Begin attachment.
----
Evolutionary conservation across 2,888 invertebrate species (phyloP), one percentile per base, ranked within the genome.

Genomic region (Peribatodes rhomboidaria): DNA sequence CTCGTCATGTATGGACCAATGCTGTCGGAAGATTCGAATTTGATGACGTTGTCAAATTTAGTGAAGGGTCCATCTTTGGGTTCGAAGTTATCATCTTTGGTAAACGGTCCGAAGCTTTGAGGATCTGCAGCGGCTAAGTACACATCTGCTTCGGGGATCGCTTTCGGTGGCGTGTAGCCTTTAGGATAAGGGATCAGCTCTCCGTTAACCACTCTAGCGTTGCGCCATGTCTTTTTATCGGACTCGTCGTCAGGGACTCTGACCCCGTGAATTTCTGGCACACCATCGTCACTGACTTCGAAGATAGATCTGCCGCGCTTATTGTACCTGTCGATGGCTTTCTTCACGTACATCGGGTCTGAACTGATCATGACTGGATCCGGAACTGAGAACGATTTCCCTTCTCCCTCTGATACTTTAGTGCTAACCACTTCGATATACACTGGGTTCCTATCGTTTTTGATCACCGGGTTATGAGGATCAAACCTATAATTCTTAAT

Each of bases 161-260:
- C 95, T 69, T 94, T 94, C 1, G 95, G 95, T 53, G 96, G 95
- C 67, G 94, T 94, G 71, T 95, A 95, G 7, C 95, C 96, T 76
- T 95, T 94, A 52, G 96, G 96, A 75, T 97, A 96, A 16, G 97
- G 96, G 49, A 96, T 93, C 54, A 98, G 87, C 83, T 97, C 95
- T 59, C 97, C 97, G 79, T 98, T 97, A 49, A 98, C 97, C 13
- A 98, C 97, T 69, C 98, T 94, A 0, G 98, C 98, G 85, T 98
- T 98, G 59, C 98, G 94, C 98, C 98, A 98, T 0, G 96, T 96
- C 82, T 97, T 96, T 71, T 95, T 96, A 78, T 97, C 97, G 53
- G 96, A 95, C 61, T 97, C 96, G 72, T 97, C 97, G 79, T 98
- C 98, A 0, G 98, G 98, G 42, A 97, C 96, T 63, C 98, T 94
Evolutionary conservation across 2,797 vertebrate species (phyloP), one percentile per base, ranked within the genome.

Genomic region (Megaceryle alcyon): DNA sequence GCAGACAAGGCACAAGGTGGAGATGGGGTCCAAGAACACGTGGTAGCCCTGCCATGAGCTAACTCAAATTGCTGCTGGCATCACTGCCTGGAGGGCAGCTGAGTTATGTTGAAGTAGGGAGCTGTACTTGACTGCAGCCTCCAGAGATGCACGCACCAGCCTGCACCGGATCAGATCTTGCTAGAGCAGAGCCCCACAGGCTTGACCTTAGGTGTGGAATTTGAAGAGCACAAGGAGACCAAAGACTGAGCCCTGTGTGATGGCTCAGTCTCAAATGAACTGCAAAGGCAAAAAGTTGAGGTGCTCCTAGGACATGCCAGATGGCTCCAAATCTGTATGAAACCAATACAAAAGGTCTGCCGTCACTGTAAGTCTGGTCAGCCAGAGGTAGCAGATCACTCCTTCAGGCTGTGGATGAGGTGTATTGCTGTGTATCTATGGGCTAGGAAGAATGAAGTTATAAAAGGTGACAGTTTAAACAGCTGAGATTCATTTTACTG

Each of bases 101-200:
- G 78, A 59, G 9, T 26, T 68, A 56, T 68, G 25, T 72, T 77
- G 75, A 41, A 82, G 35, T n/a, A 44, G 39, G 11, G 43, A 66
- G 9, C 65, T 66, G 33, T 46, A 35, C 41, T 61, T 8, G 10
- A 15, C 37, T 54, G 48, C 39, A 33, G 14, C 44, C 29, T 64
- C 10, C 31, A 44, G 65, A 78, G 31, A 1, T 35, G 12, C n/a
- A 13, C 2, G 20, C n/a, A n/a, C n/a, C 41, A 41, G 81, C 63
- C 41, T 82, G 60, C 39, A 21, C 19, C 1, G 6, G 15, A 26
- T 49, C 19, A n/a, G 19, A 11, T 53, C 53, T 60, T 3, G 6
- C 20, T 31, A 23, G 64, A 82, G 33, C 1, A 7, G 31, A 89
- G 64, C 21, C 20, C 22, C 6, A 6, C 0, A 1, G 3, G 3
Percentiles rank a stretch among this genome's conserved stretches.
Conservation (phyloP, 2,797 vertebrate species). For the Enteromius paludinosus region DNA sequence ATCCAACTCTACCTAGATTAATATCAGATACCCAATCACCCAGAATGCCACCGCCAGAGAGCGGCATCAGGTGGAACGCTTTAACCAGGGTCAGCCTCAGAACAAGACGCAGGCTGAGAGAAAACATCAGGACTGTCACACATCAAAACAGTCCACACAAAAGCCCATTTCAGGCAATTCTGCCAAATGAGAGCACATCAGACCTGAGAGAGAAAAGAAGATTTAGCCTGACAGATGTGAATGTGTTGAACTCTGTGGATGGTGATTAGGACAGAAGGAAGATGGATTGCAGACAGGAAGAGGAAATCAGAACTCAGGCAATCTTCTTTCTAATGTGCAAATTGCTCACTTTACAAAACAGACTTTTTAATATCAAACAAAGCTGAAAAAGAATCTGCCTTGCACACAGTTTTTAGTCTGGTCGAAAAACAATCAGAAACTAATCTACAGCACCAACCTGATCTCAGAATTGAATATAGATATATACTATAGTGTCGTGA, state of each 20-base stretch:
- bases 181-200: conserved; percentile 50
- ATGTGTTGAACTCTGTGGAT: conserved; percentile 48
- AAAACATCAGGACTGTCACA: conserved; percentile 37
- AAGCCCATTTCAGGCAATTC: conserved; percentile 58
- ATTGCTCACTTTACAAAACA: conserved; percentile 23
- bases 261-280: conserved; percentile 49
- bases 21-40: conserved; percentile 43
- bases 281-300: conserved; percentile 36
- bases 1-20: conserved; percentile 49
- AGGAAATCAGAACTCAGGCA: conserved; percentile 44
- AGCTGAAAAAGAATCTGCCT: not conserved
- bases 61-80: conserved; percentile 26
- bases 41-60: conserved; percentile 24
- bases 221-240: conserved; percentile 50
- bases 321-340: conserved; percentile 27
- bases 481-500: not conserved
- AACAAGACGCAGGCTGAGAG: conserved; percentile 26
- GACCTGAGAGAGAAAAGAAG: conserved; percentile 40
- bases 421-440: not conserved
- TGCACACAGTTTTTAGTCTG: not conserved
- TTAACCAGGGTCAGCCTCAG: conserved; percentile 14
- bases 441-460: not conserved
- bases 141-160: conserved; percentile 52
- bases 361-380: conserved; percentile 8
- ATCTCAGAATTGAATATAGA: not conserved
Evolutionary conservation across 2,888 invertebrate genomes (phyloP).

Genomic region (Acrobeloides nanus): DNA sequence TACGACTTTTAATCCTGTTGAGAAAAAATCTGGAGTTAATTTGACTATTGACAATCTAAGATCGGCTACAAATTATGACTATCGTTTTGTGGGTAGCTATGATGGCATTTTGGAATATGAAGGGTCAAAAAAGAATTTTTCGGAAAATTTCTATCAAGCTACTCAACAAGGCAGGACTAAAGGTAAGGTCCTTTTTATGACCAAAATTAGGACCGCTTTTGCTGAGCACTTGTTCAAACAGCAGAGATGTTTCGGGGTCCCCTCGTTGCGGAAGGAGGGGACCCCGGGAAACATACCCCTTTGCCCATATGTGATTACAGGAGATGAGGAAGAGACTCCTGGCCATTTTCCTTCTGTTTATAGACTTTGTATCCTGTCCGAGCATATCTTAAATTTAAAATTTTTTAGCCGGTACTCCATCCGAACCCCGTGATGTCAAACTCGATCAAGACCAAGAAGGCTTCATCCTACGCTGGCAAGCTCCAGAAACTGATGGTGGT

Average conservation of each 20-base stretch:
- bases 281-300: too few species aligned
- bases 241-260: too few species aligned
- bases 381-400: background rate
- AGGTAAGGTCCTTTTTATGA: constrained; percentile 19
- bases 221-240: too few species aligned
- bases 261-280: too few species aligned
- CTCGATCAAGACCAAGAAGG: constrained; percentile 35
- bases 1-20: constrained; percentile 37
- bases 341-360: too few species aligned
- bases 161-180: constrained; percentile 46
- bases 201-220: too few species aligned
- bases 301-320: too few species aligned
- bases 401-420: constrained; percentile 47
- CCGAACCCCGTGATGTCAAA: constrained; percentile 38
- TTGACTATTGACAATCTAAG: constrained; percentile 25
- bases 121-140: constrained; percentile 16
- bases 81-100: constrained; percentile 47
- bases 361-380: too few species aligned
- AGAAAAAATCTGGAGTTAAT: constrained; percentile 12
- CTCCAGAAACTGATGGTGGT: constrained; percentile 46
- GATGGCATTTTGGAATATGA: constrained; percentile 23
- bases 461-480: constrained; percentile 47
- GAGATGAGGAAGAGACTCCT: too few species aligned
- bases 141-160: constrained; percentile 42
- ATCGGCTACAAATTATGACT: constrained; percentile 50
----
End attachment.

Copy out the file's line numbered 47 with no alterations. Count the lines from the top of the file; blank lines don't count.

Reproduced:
- bases 421-440: not conserved